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Notes of Interest...Frogfish, scientifically the family of Antennariidae or "antenna bearers" come in many shapes, sizes and colors.  Scientists separate them in to 12 genera and just 44 known species.  Color is not the way to distinguish species of frogfish.  Although a frogfish can change its color, it takes a few days to a week to make the change.  Instead the focus should be on the fishing rod or luring apparatus (illicium) and the actual lure or bait (esca).  The illicium is actually an evolved first dorsal spine.  Another interesting characteristic of this fish is the reversed order of its breast and belly fins.  The powerful "rear feet" are actually the breast fins.  

Frogfish are considered one of nature's most highly evolved "lie in wait predators".  Most camouflaging in nature is a means to escape being preyed upon.  The frogfish uses aggressive mimicry.  By camouflaging itself to its surroundings, or in some cases as a feeding area, the frogfish preys upon unsuspecting fish and crustaceans.   These sneaky voracious predators can increase the volume of its mouth to 12x its normal size.  By engulfing prey with a reflex maneuver, a suction pressure can devour a fish twice the size of the frogfish.  The frogfish has the fastest "gape and suck" ability of any fish, twice as fast as a scorpion or stone fish, at just 1/6000 of a second or 6msec.  

Another reason the Sargassum Frogfish is special is that it's the only angler* that possesses a swim bladder, giving it  the ability to swim.  Other frogfish hop or gallop to move.  All anglers are capable of quick bursts of movement by sucking in a large quantify of water through the mouth and forcing it through the gills.  

For even more info and frogfish photos, check out Theresa Zubi's site:   www.starfish.ch

*we are presently researching the issue of the Sargassum frogfish being the only angler with swimming abilities.  Our experience with a Tassled Frogfish is that it's quite a capable swimmer.  What a trip we had to find one of these!  See our "From Our Travels...More Frogfish" page of this site.




this page still under construction--bear with us while we get the Latin names in place...
Oscillated Frogfish and other rare Saba finds coming soon.

Longlure Frogfish

Longlure Frogfish
Antennarius multiocellatus
Another member of the Frogfish family (Antennariidae), the longlure is common to the waters of the Saba Marine Park, but seldom seen as a master of camouflage. This one, in its yellow phase, is none other than "Kermit" featured in The Guide To The Saba Marine Park which you'll find at the Sea Saba Shop in Windwardside. Despite their ability to remain inconspicuous and look like nothing more than a small piece of sponge, our guides have developed an uncanny ability to spot these elusive creatures.  As you can see below, they come in many shapes and sizes.  We have found frogfish at depths from the surface to 120' in all areas of Saba from our muck areas to Saba's pinnacles.  So go slow and keep a sharp eye out because someone's watching you.


Histrio histrio

see right side bar for story

also left side bar for interesting notes on this fish

From Our Travels...More Frogfish photos and stories...











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All images ©John Magor Photography and Sea Saba Dive Center or as otherwise noted.  No image to be used for any purpose or in any format without permission.  Quality prints on archive standard paper available $30-$50, size dependent.  High resolution digital images on a contract basis only.  Contact us for permission and procedures.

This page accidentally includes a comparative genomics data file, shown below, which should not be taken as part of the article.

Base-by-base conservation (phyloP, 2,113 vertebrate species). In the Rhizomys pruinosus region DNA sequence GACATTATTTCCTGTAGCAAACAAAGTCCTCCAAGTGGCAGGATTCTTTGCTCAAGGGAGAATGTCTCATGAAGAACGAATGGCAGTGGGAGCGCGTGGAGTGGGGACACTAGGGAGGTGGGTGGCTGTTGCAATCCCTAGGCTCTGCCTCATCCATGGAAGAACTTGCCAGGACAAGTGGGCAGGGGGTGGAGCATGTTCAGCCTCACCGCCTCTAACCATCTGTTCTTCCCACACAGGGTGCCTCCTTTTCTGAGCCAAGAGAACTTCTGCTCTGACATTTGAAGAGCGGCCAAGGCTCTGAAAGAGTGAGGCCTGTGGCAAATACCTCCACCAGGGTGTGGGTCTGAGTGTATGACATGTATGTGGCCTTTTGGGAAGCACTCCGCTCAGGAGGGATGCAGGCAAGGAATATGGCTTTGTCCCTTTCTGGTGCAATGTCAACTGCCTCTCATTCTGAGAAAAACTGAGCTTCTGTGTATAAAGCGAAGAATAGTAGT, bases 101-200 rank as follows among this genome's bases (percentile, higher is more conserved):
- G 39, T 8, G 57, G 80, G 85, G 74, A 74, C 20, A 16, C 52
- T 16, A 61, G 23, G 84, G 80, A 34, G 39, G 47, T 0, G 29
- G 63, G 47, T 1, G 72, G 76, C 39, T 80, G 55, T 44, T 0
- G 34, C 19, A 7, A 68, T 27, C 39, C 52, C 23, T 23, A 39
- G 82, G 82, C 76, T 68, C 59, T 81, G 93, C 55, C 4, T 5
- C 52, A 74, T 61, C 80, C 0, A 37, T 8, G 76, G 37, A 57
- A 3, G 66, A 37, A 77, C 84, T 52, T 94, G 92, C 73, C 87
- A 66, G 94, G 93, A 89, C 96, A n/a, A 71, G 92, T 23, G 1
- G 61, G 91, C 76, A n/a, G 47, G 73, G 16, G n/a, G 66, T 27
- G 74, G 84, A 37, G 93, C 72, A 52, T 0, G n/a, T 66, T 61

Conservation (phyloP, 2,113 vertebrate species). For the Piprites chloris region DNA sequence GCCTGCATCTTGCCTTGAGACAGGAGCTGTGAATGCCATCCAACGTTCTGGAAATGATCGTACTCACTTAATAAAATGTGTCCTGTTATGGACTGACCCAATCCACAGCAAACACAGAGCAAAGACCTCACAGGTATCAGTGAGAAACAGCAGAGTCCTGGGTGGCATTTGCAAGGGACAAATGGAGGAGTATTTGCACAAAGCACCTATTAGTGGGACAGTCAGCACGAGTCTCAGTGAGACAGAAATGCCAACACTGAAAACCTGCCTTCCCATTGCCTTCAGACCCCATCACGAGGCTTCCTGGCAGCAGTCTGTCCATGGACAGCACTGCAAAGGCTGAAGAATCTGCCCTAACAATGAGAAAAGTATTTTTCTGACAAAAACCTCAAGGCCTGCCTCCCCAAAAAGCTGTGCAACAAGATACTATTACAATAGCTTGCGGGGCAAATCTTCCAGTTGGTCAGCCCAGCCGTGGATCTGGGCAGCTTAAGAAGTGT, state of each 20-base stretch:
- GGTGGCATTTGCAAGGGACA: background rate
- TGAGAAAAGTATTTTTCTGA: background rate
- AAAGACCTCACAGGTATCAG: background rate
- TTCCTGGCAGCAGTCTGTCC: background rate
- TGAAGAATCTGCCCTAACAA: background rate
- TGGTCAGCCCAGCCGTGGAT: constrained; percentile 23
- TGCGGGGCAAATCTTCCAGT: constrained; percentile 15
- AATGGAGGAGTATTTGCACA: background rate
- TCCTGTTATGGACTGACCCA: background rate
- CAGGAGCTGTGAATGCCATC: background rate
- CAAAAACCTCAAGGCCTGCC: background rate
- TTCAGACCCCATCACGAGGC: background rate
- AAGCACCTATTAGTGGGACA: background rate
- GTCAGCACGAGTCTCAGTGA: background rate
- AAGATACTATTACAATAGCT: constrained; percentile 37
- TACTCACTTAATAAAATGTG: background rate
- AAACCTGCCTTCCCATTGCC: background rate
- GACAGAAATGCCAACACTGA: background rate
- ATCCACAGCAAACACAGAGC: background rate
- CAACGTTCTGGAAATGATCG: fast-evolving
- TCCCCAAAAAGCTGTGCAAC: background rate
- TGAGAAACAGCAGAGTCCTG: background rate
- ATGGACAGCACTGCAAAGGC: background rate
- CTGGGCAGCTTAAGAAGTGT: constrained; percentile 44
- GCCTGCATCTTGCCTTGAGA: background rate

This page last updated on 04/20/2006

Like a kid on Christmas morning...

John and Sue were coming back from Ladder Bay in our dinghy when they spotted a bit of net on the surface.  Looking to prevent a navigational hazard they threw  the net in the dinghy and brought it in to the harbor.  Once a net is in the water for sometime, it can become its own ecosystem; this one was full of weeds and a host of critters...so they were carefully picking off the various small crabs and shells to put back in the water when out plopped three Sargassum frogfish!  They ran to Pop's Place and grabbed a big tub, filled it with seawater and put the remaining ecosystem including the frogfish in the tub.  John then drove up to Windwardside to grab his camera rig. When he ran in to our house he gasped "you won't believe what we found!"  His face was lit up like a kid on Christmas morning.  No present could make John happier...once back at the harbor, they put the fish surrounded by the sargassum weed back in the water.  The fish remain with the weed, floating on the surface, so that the photo seen is shot in the fish's natural environment...fish and weeds then floated back out to sea...

Another member of the Sargassum weed camo club is the Sargassum Pipefish which I haven't found yet.  However, the above photo of a nudibranch is just another example of what can be found when you look closely.

I'm not normally fond of generic set up shots in a wide angle format.  But the the opportunity to capture Lynn hovering over a frogfish at Outer Limits was just too tempting a shot.  I specifically took it with plenty of blue water above and said "this is how you shoot a cover shot".  We submitted our first ever article to Dive Magazine in the UK.  When the magazine arrived we were a bit disappointed how they edited our story on Saba to be only 3 paragraphs.  But once we took another look, I realized, my photo was the cover shot!  My first attempt at publication only paid 50 pounds sterling but was a great boost to my confidence.  


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